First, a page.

Background: Despite the immense impact of COVID-19 on mental health, there is a lack of prospective studies examining physiological predictors of current risk factors. Moreover, although physiological processes evidently interact with socio-demographic factors to modulate individuals’ response to a crisis, it remains largely unknown how these complex interactions shape people’s mental responses to COVID-19. To fill these gaps of knowledge, we chose a potent physiological marker of distress–heightened baseline electrodermal activity (EDA) measured before the pandemic began - and hypothesized it would be related to greater COVID-related fears and worries as a function of individuals’ household size. Method: 185 individuals (71% women), who had participated in our lab studies 2-3 years ago, in which we assessed their baseline EDA, completed several questionnaires online, including assessments of their current fears regarding COVID. Participants also reported the number of people in their household, with whom they had been together during a lockdown which was taking place at the time. We used pre-pandemic EDA measures in combination with their household size to predict participants’ current fears. Results: Pre-pandemic EDA measures predicted current COVID-related fears and worries. Specifically for the EDA measure “number of skin conductance responses”, we further found that the number of people in the household during the lockdown, moderated the abovementioned relationship, such that it occurred in individuals with average and larger households and not in those with small households. Conclusions: We provide a highly relevant and unique combination of physiological, socio-demographic, and psychological measures, which augments the potential to optimally target populations vulnerable to COVID-related distress, and subsequently offer them early mental health interventions.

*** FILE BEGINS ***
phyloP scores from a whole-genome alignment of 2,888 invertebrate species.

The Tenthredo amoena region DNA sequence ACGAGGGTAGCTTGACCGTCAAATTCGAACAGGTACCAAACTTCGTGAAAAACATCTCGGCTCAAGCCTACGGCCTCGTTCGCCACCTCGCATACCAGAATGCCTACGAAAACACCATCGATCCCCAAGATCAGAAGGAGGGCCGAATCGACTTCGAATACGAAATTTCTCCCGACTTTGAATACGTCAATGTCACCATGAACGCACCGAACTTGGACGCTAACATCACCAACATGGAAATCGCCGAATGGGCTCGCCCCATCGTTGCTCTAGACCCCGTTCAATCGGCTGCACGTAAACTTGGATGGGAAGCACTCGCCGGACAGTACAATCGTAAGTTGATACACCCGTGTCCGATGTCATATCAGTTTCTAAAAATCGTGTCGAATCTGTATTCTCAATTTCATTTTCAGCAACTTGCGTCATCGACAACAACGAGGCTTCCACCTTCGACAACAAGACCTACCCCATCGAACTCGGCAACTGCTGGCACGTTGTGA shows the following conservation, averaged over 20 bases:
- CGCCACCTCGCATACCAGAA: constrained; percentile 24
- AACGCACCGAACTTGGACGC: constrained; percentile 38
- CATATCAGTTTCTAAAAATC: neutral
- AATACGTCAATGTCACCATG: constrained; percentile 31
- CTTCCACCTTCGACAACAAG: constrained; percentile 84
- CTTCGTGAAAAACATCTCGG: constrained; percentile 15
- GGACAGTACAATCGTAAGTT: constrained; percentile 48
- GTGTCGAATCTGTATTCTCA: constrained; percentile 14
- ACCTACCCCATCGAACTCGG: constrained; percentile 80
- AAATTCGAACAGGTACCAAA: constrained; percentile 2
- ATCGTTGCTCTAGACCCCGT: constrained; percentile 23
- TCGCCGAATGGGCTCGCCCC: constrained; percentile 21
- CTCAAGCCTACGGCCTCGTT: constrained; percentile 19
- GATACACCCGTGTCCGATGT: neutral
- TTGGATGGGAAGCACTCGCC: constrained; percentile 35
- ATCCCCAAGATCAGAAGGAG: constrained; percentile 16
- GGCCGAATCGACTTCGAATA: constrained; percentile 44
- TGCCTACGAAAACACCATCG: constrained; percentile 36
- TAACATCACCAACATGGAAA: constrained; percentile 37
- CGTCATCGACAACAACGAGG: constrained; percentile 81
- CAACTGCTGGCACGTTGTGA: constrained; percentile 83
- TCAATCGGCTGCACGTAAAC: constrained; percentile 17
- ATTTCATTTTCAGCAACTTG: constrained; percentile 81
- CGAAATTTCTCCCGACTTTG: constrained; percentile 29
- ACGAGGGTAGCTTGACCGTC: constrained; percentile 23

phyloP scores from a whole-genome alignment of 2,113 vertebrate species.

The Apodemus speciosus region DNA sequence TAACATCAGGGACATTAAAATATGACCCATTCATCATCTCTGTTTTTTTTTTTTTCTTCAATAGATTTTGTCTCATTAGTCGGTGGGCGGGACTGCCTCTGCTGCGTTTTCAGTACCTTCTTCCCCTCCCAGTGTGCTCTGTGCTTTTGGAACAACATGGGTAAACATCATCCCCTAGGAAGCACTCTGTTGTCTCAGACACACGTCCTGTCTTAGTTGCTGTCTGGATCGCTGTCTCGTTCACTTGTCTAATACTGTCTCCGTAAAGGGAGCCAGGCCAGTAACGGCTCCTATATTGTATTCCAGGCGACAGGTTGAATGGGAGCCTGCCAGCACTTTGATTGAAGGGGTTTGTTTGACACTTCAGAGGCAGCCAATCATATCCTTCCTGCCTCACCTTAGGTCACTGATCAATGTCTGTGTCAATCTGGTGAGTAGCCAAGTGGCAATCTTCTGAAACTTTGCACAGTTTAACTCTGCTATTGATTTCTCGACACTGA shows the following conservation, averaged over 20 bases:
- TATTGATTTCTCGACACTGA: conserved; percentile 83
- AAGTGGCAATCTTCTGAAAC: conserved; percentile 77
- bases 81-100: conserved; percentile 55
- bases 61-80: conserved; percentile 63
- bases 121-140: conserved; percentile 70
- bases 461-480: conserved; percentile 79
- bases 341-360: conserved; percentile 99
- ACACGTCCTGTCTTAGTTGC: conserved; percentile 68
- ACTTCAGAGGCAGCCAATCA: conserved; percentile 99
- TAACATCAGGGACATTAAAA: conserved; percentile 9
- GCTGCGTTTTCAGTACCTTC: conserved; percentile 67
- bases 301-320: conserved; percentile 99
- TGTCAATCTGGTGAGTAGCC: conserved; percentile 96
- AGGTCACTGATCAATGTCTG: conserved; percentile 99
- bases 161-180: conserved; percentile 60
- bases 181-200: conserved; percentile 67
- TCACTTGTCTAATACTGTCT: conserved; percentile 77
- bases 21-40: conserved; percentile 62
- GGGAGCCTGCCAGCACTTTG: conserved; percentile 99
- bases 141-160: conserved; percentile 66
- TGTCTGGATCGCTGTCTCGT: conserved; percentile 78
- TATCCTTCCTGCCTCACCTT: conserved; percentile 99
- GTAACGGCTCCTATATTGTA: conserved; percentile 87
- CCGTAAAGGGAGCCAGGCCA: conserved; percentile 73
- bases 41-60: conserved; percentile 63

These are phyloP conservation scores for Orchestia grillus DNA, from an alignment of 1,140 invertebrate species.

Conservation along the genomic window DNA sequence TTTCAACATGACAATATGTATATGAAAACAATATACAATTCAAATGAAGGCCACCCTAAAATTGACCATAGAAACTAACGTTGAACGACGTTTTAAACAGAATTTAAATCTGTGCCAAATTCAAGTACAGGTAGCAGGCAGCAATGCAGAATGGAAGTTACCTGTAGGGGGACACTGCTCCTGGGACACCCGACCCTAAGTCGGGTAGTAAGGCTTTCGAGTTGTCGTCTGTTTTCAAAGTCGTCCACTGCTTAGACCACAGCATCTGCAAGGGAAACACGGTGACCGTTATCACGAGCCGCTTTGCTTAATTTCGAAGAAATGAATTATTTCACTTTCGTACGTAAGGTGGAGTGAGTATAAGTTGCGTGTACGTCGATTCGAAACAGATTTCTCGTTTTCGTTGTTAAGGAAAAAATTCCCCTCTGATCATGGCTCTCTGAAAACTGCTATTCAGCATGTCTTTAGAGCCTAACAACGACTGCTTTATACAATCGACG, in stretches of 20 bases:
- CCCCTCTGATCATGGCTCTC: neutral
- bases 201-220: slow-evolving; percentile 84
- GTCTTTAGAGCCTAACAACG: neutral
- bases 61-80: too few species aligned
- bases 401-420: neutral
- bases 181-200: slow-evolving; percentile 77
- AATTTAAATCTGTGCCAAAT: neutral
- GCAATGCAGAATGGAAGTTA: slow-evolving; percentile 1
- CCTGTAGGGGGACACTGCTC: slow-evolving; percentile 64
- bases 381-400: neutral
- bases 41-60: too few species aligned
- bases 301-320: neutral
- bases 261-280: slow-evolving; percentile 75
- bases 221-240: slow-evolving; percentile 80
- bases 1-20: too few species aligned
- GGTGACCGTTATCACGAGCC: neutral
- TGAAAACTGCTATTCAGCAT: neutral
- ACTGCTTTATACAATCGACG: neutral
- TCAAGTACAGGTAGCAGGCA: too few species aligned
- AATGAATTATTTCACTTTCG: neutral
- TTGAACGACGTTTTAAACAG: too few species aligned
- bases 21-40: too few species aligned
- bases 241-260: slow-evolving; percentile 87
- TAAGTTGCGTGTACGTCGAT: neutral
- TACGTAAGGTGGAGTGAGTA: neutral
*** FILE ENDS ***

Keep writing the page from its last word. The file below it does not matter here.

Bibliographical notePublisher Copyright:
© 2022 The Author(s). Published by Informa UK Limited, trading as Taylor & Francis Group.
- COVID-19 fears
- Electrodermal activity
- biopsychosocial perspective
- household size
- physiological arousal
- sympathetic nervous system